“One of the more public examples is Solenis’s biowax solutions being used by Zume (a start-up developing molded non-wood fiber packaging) to replace PFAS in their packaging, although Zume has since closed,” she adds.

“Solenis has also partnered with another start-up, Biolutions, who are developing molded fiber packaging derived from agricultural waste.”

Impact of PFAS labels on consumer demand
As IDTechEx’s report primarily focuses on emergent technologies and materials to replace PFAS, rather than consumer behavior, Dadhania believes it is “difficult to predict” exactly how PFAS-free labeling may impact consumer decision-making.

On the one hand, she highlights multiple studies that have shown that consumers are willing to pay the “green premium” for more sustainable packaging products.

“But on the other hand, awareness of PFAS or the term ‘forever chemicals’ is not universal, with different studies and surveys showing that anywhere between 40% to 70% of respondents were unaware of those terms or of the risks of PFAS,” she tells us.

This week, a report by Sapio Research found that most (80%) of its surveyed consumers are unfamiliar with forever chemicals and even the term PFAS.

“It is possible that PFAS-free labeling will only be impactful if public awareness of PFAS is high enough,” Dadhania concedes.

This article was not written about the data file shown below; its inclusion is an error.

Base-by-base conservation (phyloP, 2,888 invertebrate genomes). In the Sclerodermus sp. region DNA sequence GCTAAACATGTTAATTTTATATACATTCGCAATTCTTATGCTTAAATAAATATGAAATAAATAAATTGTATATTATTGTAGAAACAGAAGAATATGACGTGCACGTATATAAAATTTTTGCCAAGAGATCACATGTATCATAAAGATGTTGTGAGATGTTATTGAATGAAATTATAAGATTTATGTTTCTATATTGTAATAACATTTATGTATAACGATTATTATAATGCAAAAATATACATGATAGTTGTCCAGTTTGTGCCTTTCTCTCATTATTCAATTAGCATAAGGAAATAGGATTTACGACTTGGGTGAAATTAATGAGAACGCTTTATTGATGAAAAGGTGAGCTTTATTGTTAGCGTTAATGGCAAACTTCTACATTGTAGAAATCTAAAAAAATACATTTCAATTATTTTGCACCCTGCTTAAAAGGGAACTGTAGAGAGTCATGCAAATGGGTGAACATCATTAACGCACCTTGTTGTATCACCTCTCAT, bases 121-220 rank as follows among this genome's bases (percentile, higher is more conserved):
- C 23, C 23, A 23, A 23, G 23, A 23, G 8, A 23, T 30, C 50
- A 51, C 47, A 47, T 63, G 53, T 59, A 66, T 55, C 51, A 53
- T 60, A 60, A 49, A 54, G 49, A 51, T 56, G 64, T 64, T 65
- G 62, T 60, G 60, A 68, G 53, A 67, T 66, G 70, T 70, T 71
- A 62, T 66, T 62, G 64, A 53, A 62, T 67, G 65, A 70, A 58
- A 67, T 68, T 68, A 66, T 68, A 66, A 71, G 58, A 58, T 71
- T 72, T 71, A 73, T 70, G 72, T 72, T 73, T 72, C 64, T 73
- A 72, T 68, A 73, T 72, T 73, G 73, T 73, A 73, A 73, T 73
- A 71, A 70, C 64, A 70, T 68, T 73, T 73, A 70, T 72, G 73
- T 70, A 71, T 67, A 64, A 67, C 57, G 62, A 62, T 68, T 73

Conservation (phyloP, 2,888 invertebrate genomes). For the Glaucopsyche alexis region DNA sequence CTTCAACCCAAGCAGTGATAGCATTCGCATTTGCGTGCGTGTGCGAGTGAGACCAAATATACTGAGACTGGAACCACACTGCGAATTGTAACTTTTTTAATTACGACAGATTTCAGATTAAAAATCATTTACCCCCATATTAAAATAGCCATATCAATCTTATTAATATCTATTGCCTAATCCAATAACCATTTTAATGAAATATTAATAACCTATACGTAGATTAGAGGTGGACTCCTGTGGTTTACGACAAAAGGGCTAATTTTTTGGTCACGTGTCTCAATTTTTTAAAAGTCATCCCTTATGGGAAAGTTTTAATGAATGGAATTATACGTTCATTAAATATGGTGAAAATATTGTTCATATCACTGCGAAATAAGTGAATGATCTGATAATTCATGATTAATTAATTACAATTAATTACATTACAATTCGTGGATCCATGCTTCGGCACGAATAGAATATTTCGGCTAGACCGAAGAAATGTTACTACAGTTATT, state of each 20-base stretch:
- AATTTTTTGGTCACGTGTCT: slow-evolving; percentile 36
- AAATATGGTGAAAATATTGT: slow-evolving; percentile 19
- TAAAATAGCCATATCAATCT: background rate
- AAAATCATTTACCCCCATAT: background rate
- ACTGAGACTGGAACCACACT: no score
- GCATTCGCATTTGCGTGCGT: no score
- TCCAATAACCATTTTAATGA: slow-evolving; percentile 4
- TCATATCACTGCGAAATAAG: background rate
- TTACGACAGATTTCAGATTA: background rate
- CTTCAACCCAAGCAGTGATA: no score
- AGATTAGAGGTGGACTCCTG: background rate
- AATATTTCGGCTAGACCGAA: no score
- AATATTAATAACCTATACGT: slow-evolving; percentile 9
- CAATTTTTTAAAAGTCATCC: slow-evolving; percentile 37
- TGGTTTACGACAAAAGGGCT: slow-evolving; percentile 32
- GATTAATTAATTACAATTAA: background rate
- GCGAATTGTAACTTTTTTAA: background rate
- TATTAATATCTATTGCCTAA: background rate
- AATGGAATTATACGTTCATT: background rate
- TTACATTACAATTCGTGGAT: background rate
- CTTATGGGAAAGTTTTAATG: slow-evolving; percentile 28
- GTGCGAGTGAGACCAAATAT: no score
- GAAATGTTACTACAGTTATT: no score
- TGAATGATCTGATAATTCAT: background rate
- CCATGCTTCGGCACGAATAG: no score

Burger and fries in a takeout boxPFAS alternatives include biobased wax coatings, nanocellulose coatings and nanoceramic coatings.Evolving regulatory landscape
With rising concerns over the impact of PFAS on human health and the environment, there are pushes for increased regulations on the use of certain groups of PFAS.

Several important regions in the global economy are considering or adopting universal PFAS restrictions, including the EU (which introduced its universal PFAS restriction proposal in 2023) and the US states of Maine and Minnesota.

“With such a complicated landscape of PFAS regulations potentially developing worldwide, it is essential for businesses to understand existing and proposed regulations for PFAS to understand its potential effect on them,” states IDTechEx.

In its report, the consultancy maintains that “anyone connected to emerging industries” should begin to feel an increasing pressure to understand the impact of future PFAS regulations, in addition to learning what alternative materials are available in their respective sectors.

“Not only is PFAS persistent, but they can also be found even in isolated areas. Humans can be exposed to PFAS through a variety of sources,” it underscores.

“Now, scientific evidence is growing that, depending on different factors, continued exposure to specific PFAS may lead to negative health effects, such as increased risk of cancer, developmental delays and hormonal issues (per the US EPA and the OECD).”

By Benjamin Ferrer